“We [continue] to have one of the lowest rates of illness in the province,” Dr. Moore said on Thursday, Jan. 21, 2021. “Our rates are lower than many of the northern health units, whose schools opened right after the new year.”
Kingston-area students have been out of class since Friday, Dec. 18, 2020. The Ministry of Education delayed their return to class following the winter break, originally scheduled for Monday, Jan. 4, 2021, as COVID-19 cases spiked across Ontario.
Ontario has been under a Provincewide Shutdown since Saturday, Dec. 26, 2020 and a stay-at-home order since Thursday, Jan. 14, 2021. Cases in the Kingston, Frontenac, Lennox & Addington (KFL&A) Public Health region have steadily declined during that time, with only 10 active cases of COVID-19 currently confirmed in the region.
Ontario parents were told a decision on whether students could return to in-person class on Monday would be announced on Wednesday, Jan. 20 2021. Ontario’s Minister of Education, Stephen Lecce, drew negative social media attention when, late Wednesday afternoon, he tweeted an announcement about gas tax funding in Ontario’s York region, but made no indication of a decision on schools.
His statement regarding the reopening of schools was eventually posted at 8 p.m., after the news had already been broken by national outlets who had received a copy. The statement revealed that seven eastern Ontario Public Health regions would be resuming in-person learning, and that virtual learning would continue elsewhere.
Meanwhile, Dr. Moore said he had been anticipating that KFL&A Public Health region would get the green light. He said he had discussed the topic in his weekly conversation with the Chief Medical Officer of Health for Ontario.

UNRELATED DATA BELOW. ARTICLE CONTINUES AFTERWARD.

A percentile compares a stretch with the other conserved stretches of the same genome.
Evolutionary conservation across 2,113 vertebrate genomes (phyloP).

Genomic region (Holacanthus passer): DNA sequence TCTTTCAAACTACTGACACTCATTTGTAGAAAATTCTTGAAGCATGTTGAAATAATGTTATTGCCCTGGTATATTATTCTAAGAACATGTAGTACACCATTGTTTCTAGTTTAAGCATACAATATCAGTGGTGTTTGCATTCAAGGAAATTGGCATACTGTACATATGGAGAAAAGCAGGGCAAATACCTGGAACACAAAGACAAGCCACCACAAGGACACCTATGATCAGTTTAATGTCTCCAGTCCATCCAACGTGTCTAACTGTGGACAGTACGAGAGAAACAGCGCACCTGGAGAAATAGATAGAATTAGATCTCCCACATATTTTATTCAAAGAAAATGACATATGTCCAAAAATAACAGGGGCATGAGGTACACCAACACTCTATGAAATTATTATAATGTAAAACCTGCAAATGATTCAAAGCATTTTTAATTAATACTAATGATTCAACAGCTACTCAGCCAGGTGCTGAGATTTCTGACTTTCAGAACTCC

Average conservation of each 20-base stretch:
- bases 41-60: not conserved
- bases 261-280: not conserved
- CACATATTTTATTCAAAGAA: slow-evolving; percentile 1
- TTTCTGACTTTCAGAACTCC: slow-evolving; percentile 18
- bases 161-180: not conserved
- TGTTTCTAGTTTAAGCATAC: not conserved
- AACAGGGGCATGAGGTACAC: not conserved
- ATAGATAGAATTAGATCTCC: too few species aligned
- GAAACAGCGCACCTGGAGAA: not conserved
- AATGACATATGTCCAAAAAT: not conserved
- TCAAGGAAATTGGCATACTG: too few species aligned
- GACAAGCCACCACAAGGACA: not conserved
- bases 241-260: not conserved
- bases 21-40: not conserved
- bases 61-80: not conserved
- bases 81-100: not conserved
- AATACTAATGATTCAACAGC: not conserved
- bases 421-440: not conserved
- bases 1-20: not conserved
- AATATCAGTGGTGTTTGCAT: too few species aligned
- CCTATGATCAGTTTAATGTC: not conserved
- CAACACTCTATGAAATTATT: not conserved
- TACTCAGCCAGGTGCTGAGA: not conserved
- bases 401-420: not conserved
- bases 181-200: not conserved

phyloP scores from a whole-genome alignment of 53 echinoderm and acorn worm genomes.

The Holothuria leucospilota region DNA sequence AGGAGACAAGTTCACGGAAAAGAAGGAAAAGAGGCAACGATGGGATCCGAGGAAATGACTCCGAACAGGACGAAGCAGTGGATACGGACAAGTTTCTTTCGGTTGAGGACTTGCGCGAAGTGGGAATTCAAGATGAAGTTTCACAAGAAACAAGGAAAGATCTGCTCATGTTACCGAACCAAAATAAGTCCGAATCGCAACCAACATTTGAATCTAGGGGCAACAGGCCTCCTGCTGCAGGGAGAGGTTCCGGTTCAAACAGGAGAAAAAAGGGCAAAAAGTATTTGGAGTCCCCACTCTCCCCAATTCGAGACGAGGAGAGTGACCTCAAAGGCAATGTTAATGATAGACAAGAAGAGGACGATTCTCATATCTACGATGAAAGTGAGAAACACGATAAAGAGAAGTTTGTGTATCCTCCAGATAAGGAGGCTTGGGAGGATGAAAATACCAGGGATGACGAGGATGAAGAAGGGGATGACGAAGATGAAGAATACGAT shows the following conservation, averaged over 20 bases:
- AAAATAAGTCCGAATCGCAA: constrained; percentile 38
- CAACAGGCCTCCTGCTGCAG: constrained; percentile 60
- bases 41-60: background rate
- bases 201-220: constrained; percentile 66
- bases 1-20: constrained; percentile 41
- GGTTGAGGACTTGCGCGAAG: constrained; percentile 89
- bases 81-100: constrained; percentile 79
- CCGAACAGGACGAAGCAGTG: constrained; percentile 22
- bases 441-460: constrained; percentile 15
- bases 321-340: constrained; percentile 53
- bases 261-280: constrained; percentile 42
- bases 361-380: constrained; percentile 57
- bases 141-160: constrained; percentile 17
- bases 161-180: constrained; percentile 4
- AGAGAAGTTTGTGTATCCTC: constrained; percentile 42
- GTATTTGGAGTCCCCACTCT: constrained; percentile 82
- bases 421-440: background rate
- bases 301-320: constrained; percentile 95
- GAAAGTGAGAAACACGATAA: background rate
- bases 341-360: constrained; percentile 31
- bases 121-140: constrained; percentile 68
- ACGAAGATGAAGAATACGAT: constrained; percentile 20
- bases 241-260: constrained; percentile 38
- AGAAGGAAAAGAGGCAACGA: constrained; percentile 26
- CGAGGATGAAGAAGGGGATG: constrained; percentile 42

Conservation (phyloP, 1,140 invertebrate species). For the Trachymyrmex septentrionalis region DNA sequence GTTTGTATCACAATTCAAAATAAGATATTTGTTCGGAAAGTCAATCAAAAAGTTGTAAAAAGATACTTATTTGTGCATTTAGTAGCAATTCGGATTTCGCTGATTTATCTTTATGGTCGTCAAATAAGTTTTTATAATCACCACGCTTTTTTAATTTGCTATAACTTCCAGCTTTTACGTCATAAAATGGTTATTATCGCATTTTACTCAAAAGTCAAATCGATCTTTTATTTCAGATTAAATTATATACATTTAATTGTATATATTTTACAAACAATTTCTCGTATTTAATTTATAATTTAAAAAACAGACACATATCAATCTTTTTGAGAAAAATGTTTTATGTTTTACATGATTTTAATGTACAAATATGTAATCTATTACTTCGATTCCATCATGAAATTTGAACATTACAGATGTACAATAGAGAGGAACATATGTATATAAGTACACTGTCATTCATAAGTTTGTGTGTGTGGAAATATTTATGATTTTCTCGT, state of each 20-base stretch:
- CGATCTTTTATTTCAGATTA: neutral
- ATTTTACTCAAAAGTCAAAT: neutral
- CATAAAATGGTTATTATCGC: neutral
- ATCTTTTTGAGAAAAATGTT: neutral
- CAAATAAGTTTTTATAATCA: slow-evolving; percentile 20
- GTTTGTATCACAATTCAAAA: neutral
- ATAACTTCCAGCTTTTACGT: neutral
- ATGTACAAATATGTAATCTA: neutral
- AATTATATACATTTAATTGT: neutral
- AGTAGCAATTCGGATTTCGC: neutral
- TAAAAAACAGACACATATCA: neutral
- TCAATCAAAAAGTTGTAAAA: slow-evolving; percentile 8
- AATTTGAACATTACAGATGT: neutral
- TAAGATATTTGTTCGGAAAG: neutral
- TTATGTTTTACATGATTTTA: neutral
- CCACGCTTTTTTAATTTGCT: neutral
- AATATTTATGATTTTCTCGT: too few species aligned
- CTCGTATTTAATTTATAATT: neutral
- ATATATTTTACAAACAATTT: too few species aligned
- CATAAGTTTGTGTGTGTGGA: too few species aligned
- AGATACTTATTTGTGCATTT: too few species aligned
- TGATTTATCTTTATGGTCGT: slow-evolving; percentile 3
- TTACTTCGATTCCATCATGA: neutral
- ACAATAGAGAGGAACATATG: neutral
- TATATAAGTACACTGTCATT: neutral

“I was absolutely comfortable, given that our cases are four cases per 100 thousand per week, very comfortable to say that our schools are opening,” he said.
Schools opening with stricter Public Health measures
Dr. Moore noted that students and staff will need to follow some additional Public Health measures when they return to in-class learning.
“There’s mandatory masking now, even in the school yard, when you can’t physically distance,” he said. Previously children were allowed to play mask-free outdoors on school property.
“Also, extra precautions to limit the number of high school students outdoors, congregating. That has to follow the Reopening Ontario Act: five or less are allowed to gather at any one time.”
He reminded parents to send extra masks given the weather, as they can anticipate masks will get wet. “The masks don’t work well when wet,” he cautioned.
“We’re confident that schools will continue to follow best practices. We’re sending out an information package to them that can be sent to parents, and working on a joint communication.”
In the meantime, he asked that any students exhibiting symptoms of COVID-19, and students who have travelled outside the region or had visitors from outside the region, get tested now. The COVID-19 assessment centre is open seven days per week, and results are typically returned in under 48 hours.
“We’re ready, locally, and we’ve been in a very good position for the last 10 to 14 days. We’ll monitor the situation very closely,” he said.